Here’s six reasons you need to get to one of the most underrated off-road destinations in the country:
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South Australia often gets overlooked as a 4X4 destination, often thanks to places like the Cape, the Kimberley, the deserts and Fraser Island. The thing is, apart from the magnificent Gawler and Flinders Ranges, the South Australian Limestone Coast is one of the most picturesque and scenic locations on the planet. Even better, it’s a deadset four-wheel driver’s paradise. Don’t believe me? Have a look at the images over the next few pages and tell me you don’t want to go there. It really is that good.
The Limestone Coast has beach driving that is as good as it gets. If you’re into your fishing, diving, relaxing on the sand or sampling some of the freshest seafood and nicest wines, all sourced locally from the region, then this is the place for you. The area boasts inland lakes, World Heritage-listed caves, lagoons and one of the most scenic stretches of sandy coast you can imagine. Head due south and you won’t hit land until you reach Antarctica!
The history of the area is fascinating. From the local Ngarrindjeri people’s connection to the land to where Australia’s first saint, Mary MacKillop, got her start, the area has plenty of cultural significance. As for the geography, old volcanic craters have formed numerous inland lagoons and the limestone base rock has been eroded over the years to form an intricate cave network. And as for the beach driving – come prepared or your 4X4 may be doing its best impression of this old fishing boat…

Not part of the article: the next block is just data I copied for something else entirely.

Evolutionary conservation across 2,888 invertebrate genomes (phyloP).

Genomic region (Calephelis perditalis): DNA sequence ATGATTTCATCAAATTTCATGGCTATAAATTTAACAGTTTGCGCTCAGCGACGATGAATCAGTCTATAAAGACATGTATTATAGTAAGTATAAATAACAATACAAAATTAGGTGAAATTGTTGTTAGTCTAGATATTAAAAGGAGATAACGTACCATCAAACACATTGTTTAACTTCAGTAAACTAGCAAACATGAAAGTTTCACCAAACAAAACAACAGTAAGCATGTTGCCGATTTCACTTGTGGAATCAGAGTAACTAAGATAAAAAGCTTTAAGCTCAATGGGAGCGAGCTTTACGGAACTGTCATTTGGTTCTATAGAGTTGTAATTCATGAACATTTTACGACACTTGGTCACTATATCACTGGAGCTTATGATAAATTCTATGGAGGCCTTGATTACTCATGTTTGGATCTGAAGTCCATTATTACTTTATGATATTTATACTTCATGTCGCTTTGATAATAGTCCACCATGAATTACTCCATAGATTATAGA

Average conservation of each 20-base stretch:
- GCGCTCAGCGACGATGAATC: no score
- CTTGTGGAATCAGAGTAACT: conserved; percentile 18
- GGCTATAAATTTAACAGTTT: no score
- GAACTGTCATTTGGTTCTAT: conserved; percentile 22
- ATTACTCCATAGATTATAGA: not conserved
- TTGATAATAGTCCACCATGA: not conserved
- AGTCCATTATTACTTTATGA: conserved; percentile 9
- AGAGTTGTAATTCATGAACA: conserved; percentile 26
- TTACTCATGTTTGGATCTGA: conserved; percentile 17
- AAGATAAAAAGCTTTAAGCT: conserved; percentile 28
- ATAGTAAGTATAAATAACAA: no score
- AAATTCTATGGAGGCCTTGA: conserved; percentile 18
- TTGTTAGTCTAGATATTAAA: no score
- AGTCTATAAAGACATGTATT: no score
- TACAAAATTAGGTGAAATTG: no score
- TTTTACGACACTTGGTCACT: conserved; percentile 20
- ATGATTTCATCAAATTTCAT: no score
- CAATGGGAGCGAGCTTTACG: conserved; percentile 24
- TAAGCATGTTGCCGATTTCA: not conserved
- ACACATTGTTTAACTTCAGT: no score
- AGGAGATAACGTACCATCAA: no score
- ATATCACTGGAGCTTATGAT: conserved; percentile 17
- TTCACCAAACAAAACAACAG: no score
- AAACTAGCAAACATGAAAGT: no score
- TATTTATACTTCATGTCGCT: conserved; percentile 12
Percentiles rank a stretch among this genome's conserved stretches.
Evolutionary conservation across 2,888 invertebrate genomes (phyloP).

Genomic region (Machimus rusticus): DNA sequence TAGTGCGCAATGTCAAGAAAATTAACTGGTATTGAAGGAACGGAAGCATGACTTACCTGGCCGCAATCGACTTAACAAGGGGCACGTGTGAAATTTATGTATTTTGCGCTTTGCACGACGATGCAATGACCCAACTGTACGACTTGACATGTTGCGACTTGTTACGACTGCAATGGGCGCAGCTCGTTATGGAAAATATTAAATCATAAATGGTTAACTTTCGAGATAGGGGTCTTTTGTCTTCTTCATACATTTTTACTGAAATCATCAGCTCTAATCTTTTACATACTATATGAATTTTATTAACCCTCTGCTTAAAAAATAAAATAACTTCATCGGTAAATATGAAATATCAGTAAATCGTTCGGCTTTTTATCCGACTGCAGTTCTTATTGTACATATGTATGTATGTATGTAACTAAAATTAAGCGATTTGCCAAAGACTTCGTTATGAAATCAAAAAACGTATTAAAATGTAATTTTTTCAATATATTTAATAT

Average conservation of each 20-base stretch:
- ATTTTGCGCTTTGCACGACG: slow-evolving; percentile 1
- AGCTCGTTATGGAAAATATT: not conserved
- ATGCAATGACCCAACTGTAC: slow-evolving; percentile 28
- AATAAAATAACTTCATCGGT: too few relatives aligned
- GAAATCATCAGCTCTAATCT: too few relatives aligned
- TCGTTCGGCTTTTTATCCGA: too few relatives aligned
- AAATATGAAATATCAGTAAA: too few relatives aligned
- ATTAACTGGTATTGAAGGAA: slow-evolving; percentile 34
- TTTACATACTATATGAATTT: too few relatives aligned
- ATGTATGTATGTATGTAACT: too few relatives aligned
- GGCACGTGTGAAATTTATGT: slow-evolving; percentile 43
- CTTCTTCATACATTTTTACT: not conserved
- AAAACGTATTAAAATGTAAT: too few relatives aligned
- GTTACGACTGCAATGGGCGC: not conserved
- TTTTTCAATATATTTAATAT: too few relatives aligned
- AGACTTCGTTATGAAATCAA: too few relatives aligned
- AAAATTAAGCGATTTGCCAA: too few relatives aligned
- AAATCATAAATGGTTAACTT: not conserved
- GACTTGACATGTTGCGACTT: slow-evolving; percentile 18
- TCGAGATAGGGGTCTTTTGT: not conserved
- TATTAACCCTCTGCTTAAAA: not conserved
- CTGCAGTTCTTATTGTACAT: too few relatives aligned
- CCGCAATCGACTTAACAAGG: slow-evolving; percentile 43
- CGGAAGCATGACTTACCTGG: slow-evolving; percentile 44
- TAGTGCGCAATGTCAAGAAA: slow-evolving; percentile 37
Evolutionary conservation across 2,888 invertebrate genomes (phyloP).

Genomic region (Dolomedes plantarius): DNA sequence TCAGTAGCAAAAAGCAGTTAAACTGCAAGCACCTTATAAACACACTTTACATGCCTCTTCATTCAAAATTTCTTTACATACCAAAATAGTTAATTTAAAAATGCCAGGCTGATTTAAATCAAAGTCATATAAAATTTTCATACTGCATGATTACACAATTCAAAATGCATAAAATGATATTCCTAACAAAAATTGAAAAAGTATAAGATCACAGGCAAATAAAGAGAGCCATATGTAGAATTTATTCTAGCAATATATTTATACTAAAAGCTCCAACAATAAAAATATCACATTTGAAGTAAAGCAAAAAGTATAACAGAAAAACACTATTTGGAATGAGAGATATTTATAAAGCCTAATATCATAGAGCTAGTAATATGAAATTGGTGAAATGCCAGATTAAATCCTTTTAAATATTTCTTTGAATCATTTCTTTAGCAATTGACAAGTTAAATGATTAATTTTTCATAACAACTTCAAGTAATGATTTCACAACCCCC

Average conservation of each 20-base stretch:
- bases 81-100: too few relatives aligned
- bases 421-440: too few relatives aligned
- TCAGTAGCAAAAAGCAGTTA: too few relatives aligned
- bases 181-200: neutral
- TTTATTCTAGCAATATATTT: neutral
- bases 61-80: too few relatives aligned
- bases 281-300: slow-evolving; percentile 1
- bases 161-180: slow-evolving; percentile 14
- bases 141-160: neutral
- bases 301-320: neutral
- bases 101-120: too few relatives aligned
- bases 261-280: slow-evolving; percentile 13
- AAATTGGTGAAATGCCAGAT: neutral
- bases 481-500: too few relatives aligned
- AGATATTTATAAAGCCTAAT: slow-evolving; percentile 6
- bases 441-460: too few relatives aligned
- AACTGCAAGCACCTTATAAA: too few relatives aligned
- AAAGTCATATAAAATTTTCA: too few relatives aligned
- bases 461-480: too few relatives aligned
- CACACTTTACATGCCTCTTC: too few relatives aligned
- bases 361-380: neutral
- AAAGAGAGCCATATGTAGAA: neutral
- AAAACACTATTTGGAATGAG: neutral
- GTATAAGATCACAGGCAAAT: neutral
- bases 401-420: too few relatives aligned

This is why they call it the Limestone Coast. The delicate and highly erosive rock really dictates the area’s features, and nowhere is this more evident than at Tantanoola Caves. This natural wonder is a must-see, boasting brilliantly coloured and stunningly developed stalactites. Apparently they’re so well developed due to the lack of bats living in the caves – they drink the moisture thus preventing the generation of fresh mineral structure. The caves even feature ocean fossils and seal bones from when the caves were underwater. The word ‘spectacular’ simply doesn’t do the place justice. If you’re in the area, don’t go past.
At 42 Mile Crossing, there are campsites that offer views that will blow your mind. Many of them are perched on rocky outcrops offering views for miles out to sea. When we went, we were literally the only vehicle on the beach – it doesn’t get any better! It would be too easy to spend a couple of days here with the family, neither getting restless nor wanting to leave at the end of it.
If you haven’t already been, you’ve probably still heard of the Robe/Beachport area – and there’s a good reason why. Head down through Little Dip Conservation Park and past Nora Creina and you’ll find out why this place is a sand-driving Mecca. The dune system is simply amazing and will test your skills behind the wheel to the limit. Fraser Island? Never heard of her…
The Piccaninnie Ponds are a true wonder of the world… not that you’d know about it. On top they look just like any other body of fresh water. But the real beauty is found beneath the surface. It’s over 100m deep thanks to the permanent spring that is constantly eroding the underwater limestone cavern as it fills it up. The rock also acts as a filter for the water, resulting in amazing clarity with visibility in excess of 40 metres. Ask any diver, they’ll tell you that’s bloody impressive!
The 3m tall plants, that are only able to survive thanks to the clarity of the water making photosynthesis possible, are jaw-dropping. There’s even the odd perch or eel swimming around to keep you mesmerised. To experience the expansive cave system you will need a current Cave Diver’s Certificate… it can be a dangerous pastime if you don’t know what you’re doing (but geez, it’s well worth it).